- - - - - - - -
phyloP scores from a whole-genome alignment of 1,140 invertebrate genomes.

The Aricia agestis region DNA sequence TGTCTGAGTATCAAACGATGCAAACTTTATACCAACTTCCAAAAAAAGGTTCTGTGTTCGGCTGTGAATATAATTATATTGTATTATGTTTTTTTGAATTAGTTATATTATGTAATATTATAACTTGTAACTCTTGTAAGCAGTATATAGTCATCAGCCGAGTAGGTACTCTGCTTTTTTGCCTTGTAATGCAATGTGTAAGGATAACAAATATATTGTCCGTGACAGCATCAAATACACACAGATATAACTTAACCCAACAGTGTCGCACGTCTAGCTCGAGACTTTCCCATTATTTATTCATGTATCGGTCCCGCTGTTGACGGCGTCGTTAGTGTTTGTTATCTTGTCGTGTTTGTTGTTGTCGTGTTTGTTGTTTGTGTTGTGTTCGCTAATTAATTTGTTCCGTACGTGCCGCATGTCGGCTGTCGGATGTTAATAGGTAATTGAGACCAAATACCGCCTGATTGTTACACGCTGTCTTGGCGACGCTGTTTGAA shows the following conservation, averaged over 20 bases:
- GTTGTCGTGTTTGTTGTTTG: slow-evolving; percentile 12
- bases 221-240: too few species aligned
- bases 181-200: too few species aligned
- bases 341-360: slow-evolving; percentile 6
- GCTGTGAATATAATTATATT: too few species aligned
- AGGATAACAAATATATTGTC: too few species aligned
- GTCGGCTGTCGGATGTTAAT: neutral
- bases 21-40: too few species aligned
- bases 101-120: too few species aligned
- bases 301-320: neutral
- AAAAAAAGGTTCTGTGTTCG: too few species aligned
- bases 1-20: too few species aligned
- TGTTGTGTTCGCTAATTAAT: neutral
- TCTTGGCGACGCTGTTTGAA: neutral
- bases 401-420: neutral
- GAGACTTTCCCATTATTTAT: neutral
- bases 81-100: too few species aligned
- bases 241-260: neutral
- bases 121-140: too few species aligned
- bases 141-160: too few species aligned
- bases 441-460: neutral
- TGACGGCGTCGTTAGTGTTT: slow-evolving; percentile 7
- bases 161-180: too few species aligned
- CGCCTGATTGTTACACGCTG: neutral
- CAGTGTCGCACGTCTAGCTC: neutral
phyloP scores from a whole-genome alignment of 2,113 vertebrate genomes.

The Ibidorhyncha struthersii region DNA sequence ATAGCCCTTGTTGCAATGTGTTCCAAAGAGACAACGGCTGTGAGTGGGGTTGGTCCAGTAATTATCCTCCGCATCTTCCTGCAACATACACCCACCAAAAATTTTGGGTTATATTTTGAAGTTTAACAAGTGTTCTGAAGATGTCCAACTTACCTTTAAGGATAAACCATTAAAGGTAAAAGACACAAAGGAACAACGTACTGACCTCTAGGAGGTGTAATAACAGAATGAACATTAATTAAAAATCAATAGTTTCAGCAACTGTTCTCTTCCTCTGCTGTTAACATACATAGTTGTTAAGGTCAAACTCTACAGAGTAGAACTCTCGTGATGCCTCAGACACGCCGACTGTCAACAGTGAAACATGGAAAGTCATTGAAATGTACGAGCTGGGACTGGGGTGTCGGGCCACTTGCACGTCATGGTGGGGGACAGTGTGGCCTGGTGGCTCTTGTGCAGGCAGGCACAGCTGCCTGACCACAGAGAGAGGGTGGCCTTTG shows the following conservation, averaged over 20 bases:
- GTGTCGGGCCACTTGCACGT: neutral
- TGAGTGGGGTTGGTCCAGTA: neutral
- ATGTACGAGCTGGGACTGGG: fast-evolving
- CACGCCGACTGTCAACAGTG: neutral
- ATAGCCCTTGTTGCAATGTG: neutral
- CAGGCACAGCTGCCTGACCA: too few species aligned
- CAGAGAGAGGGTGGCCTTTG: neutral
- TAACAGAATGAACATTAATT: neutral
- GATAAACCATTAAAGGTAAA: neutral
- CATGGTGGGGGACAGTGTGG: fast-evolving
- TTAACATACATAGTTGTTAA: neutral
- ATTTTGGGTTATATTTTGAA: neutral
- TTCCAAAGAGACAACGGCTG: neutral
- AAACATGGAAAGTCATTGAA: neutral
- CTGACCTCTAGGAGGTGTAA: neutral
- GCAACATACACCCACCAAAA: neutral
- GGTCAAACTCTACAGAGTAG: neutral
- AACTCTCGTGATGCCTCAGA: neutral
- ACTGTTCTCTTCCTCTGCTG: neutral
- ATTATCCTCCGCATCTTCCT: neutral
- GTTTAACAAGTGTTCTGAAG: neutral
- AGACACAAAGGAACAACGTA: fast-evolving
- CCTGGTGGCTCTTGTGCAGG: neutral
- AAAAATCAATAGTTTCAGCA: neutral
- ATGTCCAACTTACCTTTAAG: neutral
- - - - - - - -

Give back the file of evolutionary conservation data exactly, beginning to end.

phyloP scores from a whole-genome alignment of 1,140 invertebrate genomes.

The Aricia agestis region DNA sequence TGTCTGAGTATCAAACGATGCAAACTTTATACCAACTTCCAAAAAAAGGTTCTGTGTTCGGCTGTGAATATAATTATATTGTATTATGTTTTTTTGAATTAGTTATATTATGTAATATTATAACTTGTAACTCTTGTAAGCAGTATATAGTCATCAGCCGAGTAGGTACTCTGCTTTTTTGCCTTGTAATGCAATGTGTAAGGATAACAAATATATTGTCCGTGACAGCATCAAATACACACAGATATAACTTAACCCAACAGTGTCGCACGTCTAGCTCGAGACTTTCCCATTATTTATTCATGTATCGGTCCCGCTGTTGACGGCGTCGTTAGTGTTTGTTATCTTGTCGTGTTTGTTGTTGTCGTGTTTGTTGTTTGTGTTGTGTTCGCTAATTAATTTGTTCCGTACGTGCCGCATGTCGGCTGTCGGATGTTAATAGGTAATTGAGACCAAATACCGCCTGATTGTTACACGCTGTCTTGGCGACGCTGTTTGAA shows the following conservation, averaged over 20 bases:
- GTTGTCGTGTTTGTTGTTTG: slow-evolving; percentile 12
- bases 221-240: too few species aligned
- bases 181-200: too few species aligned
- bases 341-360: slow-evolving; percentile 6
- GCTGTGAATATAATTATATT: too few species aligned
- AGGATAACAAATATATTGTC: too few species aligned
- GTCGGCTGTCGGATGTTAAT: neutral
- bases 21-40: too few species aligned
- bases 101-120: too few species aligned
- bases 301-320: neutral
- AAAAAAAGGTTCTGTGTTCG: too few species aligned
- bases 1-20: too few species aligned
- TGTTGTGTTCGCTAATTAAT: neutral
- TCTTGGCGACGCTGTTTGAA: neutral
- bases 401-420: neutral
- GAGACTTTCCCATTATTTAT: neutral
- bases 81-100: too few species aligned
- bases 241-260: neutral
- bases 121-140: too few species aligned
- bases 141-160: too few species aligned
- bases 441-460: neutral
- TGACGGCGTCGTTAGTGTTT: slow-evolving; percentile 7
- bases 161-180: too few species aligned
- CGCCTGATTGTTACACGCTG: neutral
- CAGTGTCGCACGTCTAGCTC: neutral
phyloP scores from a whole-genome alignment of 2,113 vertebrate genomes.

The Ibidorhyncha struthersii region DNA sequence ATAGCCCTTGTTGCAATGTGTTCCAAAGAGACAACGGCTGTGAGTGGGGTTGGTCCAGTAATTATCCTCCGCATCTTCCTGCAACATACACCCACCAAAAATTTTGGGTTATATTTTGAAGTTTAACAAGTGTTCTGAAGATGTCCAACTTACCTTTAAGGATAAACCATTAAAGGTAAAAGACACAAAGGAACAACGTACTGACCTCTAGGAGGTGTAATAACAGAATGAACATTAATTAAAAATCAATAGTTTCAGCAACTGTTCTCTTCCTCTGCTGTTAACATACATAGTTGTTAAGGTCAAACTCTACAGAGTAGAACTCTCGTGATGCCTCAGACACGCCGACTGTCAACAGTGAAACATGGAAAGTCATTGAAATGTACGAGCTGGGACTGGGGTGTCGGGCCACTTGCACGTCATGGTGGGGGACAGTGTGGCCTGGTGGCTCTTGTGCAGGCAGGCACAGCTGCCTGACCACAGAGAGAGGGTGGCCTTTG shows the following conservation, averaged over 20 bases:
- GTGTCGGGCCACTTGCACGT: neutral
- TGAGTGGGGTTGGTCCAGTA: neutral
- ATGTACGAGCTGGGACTGGG: fast-evolving
- CACGCCGACTGTCAACAGTG: neutral
- ATAGCCCTTGTTGCAATGTG: neutral
- CAGGCACAGCTGCCTGACCA: too few species aligned
- CAGAGAGAGGGTGGCCTTTG: neutral
- TAACAGAATGAACATTAATT: neutral
- GATAAACCATTAAAGGTAAA: neutral
- CATGGTGGGGGACAGTGTGG: fast-evolving
- TTAACATACATAGTTGTTAA: neutral
- ATTTTGGGTTATATTTTGAA: neutral
- TTCCAAAGAGACAACGGCTG: neutral
- AAACATGGAAAGTCATTGAA: neutral
- CTGACCTCTAGGAGGTGTAA: neutral
- GCAACATACACCCACCAAAA: neutral
- GGTCAAACTCTACAGAGTAG: neutral
- AACTCTCGTGATGCCTCAGA: neutral
- ACTGTTCTCTTCCTCTGCTG: neutral
- ATTATCCTCCGCATCTTCCT: neutral
- GTTTAACAAGTGTTCTGAAG: neutral
- AGACACAAAGGAACAACGTA: fast-evolving
- CCTGGTGGCTCTTGTGCAGG: neutral
- AAAAATCAATAGTTTCAGCA: neutral
- ATGTCCAACTTACCTTTAAG: neutral